Analysis: Pros and cons of L.T. and A.D.

The Vikings are looking at adding LaDainian Tomlinson to their roster. So what are the concerns with the future Hall of Fame running back? There are a couple things that could limit his effectiveness with the Vikings, but his strengths could be just what they are looking for. We weigh both sides of the issue.

Funny how free agency has a way of making some players puff up their chests and feel great and others swallow their pride. It all comes down to the stroke a pen and the signing of a contract.

Some players get what they hoped for and more; others are left to re-evaluate their worth as other players sign and they sit waiting for a phone call from their agent.

While offensive lineman Artis Hicks could be getting his best opportunity to become a full-time starter with the money of Daniel Snyder flowing into Hicks' bank account, a guy who was arguably the league's best running back three years ago, LaDainian Tomlinson, has spent more than two weeks on the free-agent market. The Vikings could decide to pull him off the market before the end of the week if he checks out medically.

While Tomlinson is a future Hall of Fame player and could end up being a good fit to back up Adrian Peterson in Minnesota, there are some concerns the Vikings and Tomlinson have to weigh.

First, of course, is Tomlinson's ability to produce at a high level when needed now that he's in his 30s. After eight consecutive seasons of churning out more than 1,000 yards – including 1,815 yards in 2006 – Tomlinson's health, opportunities and production took a dip the last two years. In 2008, he had fewer than 300 carries for the first time in his career and it led to less than 1,200 yards (1,110) for the first time since he joined the NFL in 2001. In 2009, that production fell even further, as he carried 223 times for 730 yards. He also had the fewest receptions (20) of his career after have a 100-catch seasons in 2003.

But the dip in stats isn't the only concern. After nine years in one system, Tomlinson would be facing a different vernacular if he signed with the Vikings.

"There are two kinds of offenses in the NFL for the most part – the Don Coryell school, which is the three-digit system – that's what Norv Turner runs (in San Diego). There's the West Coast offense – the Bill Walsh school – that's what Brad Childress runs. The language is totally different," NFL Films senior producer Greg Cosell told last month. "Yes, Tomlinson is a very smart guy, but he'd have to start over. It would be like you and I all the sudden having to learn a foreign language."

Because of the language differences, Cosell believes that Brian Westbrook, who played in Childress' system in Philadelphia, would have been the more natural fit. But the fact that the Vikings are visiting with Tomlinson on Thursday and not Westbrook indicates that Westbrook's injuries (knee, concussions) and/or his salary requests are too much for the Vikings at this time.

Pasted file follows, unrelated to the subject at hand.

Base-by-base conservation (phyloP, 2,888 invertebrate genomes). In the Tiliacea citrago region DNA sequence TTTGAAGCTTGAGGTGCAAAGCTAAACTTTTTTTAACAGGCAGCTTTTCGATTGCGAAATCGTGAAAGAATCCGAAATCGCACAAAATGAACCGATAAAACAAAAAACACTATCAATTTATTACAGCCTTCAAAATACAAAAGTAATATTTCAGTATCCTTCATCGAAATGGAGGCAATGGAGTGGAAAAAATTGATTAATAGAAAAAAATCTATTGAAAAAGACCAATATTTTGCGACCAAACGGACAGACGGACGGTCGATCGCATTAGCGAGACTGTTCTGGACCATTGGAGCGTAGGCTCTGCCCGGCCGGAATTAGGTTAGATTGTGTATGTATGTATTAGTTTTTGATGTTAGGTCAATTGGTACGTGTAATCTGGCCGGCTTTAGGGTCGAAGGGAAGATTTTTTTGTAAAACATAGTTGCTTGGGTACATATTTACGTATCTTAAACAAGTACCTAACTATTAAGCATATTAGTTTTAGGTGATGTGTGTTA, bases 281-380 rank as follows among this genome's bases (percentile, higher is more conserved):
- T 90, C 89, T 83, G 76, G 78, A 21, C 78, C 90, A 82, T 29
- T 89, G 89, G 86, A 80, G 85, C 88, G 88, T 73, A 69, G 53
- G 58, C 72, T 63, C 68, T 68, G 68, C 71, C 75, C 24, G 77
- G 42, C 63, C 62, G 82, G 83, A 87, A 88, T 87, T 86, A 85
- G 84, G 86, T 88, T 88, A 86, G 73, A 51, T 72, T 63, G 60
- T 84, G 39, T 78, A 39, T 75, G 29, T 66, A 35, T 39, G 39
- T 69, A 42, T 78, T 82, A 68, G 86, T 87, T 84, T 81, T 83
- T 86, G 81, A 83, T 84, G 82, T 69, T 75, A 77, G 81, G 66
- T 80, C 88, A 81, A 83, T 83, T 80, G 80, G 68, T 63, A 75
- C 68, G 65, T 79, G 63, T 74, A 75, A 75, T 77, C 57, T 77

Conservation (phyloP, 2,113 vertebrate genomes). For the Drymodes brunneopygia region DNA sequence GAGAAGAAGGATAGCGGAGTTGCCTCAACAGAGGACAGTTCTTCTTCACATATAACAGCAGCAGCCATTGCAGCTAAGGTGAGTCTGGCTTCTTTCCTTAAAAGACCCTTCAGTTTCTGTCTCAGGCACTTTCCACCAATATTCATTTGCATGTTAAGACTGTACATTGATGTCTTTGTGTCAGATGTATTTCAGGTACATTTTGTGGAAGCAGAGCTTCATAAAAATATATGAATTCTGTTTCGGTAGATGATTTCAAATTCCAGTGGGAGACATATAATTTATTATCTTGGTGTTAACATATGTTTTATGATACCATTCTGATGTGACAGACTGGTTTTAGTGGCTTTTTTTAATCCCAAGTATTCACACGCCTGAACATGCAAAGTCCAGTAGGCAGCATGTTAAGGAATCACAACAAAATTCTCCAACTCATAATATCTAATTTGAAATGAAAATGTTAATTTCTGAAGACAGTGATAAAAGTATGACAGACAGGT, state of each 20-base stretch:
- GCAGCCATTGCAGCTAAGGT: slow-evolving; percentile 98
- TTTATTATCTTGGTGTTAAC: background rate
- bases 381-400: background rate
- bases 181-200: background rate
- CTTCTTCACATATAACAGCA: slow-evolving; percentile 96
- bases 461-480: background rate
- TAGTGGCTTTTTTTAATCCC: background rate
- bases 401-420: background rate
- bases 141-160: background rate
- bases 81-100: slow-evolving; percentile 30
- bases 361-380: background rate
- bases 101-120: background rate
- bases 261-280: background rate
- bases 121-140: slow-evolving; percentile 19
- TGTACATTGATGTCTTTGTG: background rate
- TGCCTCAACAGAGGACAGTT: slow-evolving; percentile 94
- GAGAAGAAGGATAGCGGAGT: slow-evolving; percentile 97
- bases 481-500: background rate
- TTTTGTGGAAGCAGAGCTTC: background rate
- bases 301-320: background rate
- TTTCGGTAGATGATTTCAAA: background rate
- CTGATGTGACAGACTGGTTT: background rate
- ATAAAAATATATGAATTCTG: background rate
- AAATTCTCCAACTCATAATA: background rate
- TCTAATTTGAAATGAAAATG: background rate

The fact is, both Westbrook and Tomlinson were at the top of their games only a couple years ago, but with the physical abuse a starting running takes, their superstar days are likely behind them.

"I think (Tomlinson) is similar to Westbrook. He's lost his lateral explosiveness, which made him the best back for years, hands down, and a sure first-ballot Hall of Famer," Cosell said.

In Tomlinson's case, there is also the matter of being willing to work behind Adrian Peterson. When Hall of Fame running back Jim Brown raved about Peterson in a Sports Illustrated article, it pushed Tomlinson's buttons.

"Jim Brown was telling Peterson he's the best runner he'd seen in a long time. I was sitting there reading it thinking, 'Wow,'" Tomlinson told the L.A. Times before the 2009 season started. ""The difference with me is you can put me out on that field and there will be nothing I can't do. I won't have to come off the field. Adrian has to come off sometimes on third down. Running routes, he's still not there yet. Great downhill runner, powerful, fast, all that stuff. …

"But anything on that field you want me to do – throw it, block – I can do it. That's what I pride myself on is not having any weaknesses. And that's what makes me the best back."

Childress didn't join the battle or words, but he defended Peterson, calling him the best running back and best player in the NFL.

While Peterson had outrushed Tomlinson 3,101 to 2,581 in his first two years in the league, Tomlinson had a point about being able to do more than Peterson. In 2007 and 2008, Tomlinson averaged 56 receptions while Peterson averaged only 20.

So if the Vikings are looking for a third-down back, Tomlinson's receiving and blocking abilities could be just what the Vikings desire if he can return to that sort of production with a limited role.

And if the competition between Tomlinson and Peterson is a healthy one.

Tim Yotter is the publisher of Viking Update. Follow Viking Update on Twitter and discuss this story on our subscriber message board.

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